“Stark…the story of how one falsely accused convict and his fellow prisoners survived or perished in an arctic slave labor camp after the war.”



After being arrested in early 1945 for writing anti-Stalin comments in his private letters, author Aleksandr Solzhenitsyn was sentenced to eight years hard labour in a gulag. Following his release, Solzhenitsyn then wrote this semi-autobiographical novel which follows the average day of an inmate named Ivan Denisovich as he battles ill health, tries to avoid the attention of overzealous guards, and attempts to make his meagre rations last as long as possible. Life in the gulag is extremely tough and only the strongest survive.

Published after Stalin’s death, and with Khrushchev’s permission, A Day in the Life of Ivan Denisovich showed both Russia and the rest of the world the realities of life for those Stalin kept oppressed.

Our story follows Denisovich who has been imprisoned for supposedly being a spy during World War II when, in reality, he was briefly captured by the Germans. Nevertheless he’s found guilty and sentenced to 10 years of hard labour. The events described throughout the novel may be entirely typical of a day-in-the-life of an inmate, indeed nothing major happens, but the book is fascinating as it gives readers an insight into the day-to-day life inside a gulag and shows how inmates work together to survive their sentences. Each inmate is assigned a squad, and each squad has a leader. Leaders are in charge of ensuring their squad gets their work done and act as a relay point between inmates and their guards. Ivan himself is not a leader, but details how a good leader can be the difference between life and death.

Basic comforts are extremely rare in the gulag and that includes food. Inmates are given a certain amount of rations each day, usually just bread and porridge made with water, and it’s up to them to survive on it. The novel made me realise just how much we take food for granted here in the West and I was struck at how an inmate’s entire life. and thoughts, are centred almost entirely on their next meal. Inmates have countless tips and tricks for fooling their stomachs into thinking they’ve eaten more than they have and one portion of the book describes how, when eating a bowl of porridge, inmates will use a rag to mop up the left over moisture and then suck it clean. Solzhenitsyn then writes that the bowls look as though they’ve been freshly polished. Not an ounce of food is wasted and keeping up one’s strength can be the difference between life and death. As Denisovich reflects, getting sick for just a few days can require months to get back to one’s full strength.

Life in the gulag sees prisoners enduring hard labour, hard labour that must be done in freezing Russian winters where temperatures can reach below −40 °C. Warm clothes are hard to come by and prisoners must make their own garments in order to withstand the cold. Winter is so brutal that mortar must be constantly mixed or else it freezes and snow can pile almost as high as the prison fences. Like in any prison, the gulag sees a vast network of trading going on between inmates and greasing someone’s palm today can see you getting an extra chunk of bread or some tobacco tomorrow. One man’s trash is another’s treasure and Denisovich is constantly on the look out for odds and ends that he can smuggle back to camp and bargain with.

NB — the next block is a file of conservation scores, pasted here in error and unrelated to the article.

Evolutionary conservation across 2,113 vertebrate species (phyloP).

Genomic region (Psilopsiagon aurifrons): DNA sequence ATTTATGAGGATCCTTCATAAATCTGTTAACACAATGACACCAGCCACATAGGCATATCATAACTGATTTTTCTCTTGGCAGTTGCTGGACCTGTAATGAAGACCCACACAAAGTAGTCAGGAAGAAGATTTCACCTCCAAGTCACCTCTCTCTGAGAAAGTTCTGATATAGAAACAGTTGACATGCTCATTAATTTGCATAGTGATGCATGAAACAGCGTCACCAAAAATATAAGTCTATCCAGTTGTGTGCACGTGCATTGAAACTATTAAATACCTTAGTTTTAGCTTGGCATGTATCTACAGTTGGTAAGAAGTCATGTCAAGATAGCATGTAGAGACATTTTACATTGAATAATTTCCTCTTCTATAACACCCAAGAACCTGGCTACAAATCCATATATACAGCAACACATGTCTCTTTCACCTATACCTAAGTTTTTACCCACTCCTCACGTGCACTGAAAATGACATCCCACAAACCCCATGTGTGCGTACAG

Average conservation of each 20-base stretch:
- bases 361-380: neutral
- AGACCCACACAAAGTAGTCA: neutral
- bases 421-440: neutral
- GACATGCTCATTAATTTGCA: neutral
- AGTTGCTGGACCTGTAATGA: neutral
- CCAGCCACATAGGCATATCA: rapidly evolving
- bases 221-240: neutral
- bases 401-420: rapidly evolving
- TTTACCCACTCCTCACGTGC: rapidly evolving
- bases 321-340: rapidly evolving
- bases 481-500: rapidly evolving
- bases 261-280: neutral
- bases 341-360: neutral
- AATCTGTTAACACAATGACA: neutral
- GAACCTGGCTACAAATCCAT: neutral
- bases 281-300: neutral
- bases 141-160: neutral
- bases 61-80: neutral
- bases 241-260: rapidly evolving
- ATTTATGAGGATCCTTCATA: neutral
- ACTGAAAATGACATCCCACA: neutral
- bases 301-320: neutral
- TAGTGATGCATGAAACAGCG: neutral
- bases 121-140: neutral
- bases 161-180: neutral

Denisovich also reflects on the type of people he’s imprisoned with and how one’s attitude can be the difference between surviving one’s stretch or dying in it. There’s certainly a sense of camaraderie between the prisoners, but this is a place where only the strongest survive and no one is about to stick their neck out for someone else when it could cost them dearly. As mentioned earlier, inmates are all put into squads and if one squad member fails to do their share of the work then all members are punished, this in turn ensures that those who don’t do their share are severely frowned upon and there’s no room for dead weight.

Whilst life in the gulag is certainly brutal, I was surprised to find that the writing isn’t as depressive as one might expect. At no point does are protagonist give in to self pity (though no one could blame his if he did) and there’s a stoic sense of pride and community among the inmates, even a dark sense of humour. Life is taken one day at a time and, despite all his hardships, Denisovich ends the day with a certain feeling of contentment that he has managed to achieve as much as he has and that luck has been on his side. It’s certainly the kind of book that makes you realise just how resilient humans can be and will certainly make you appreciate just how much easier your basic needs are to fulfil. The book also serves to show the world just how brutal life under Stalin was for millions of Russians and it’s not hard to see why this book is considered such an important critique of Stalinism and socialism.


Reviewed by:

Thom Peart

Added 9th May 2018

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Thom Peart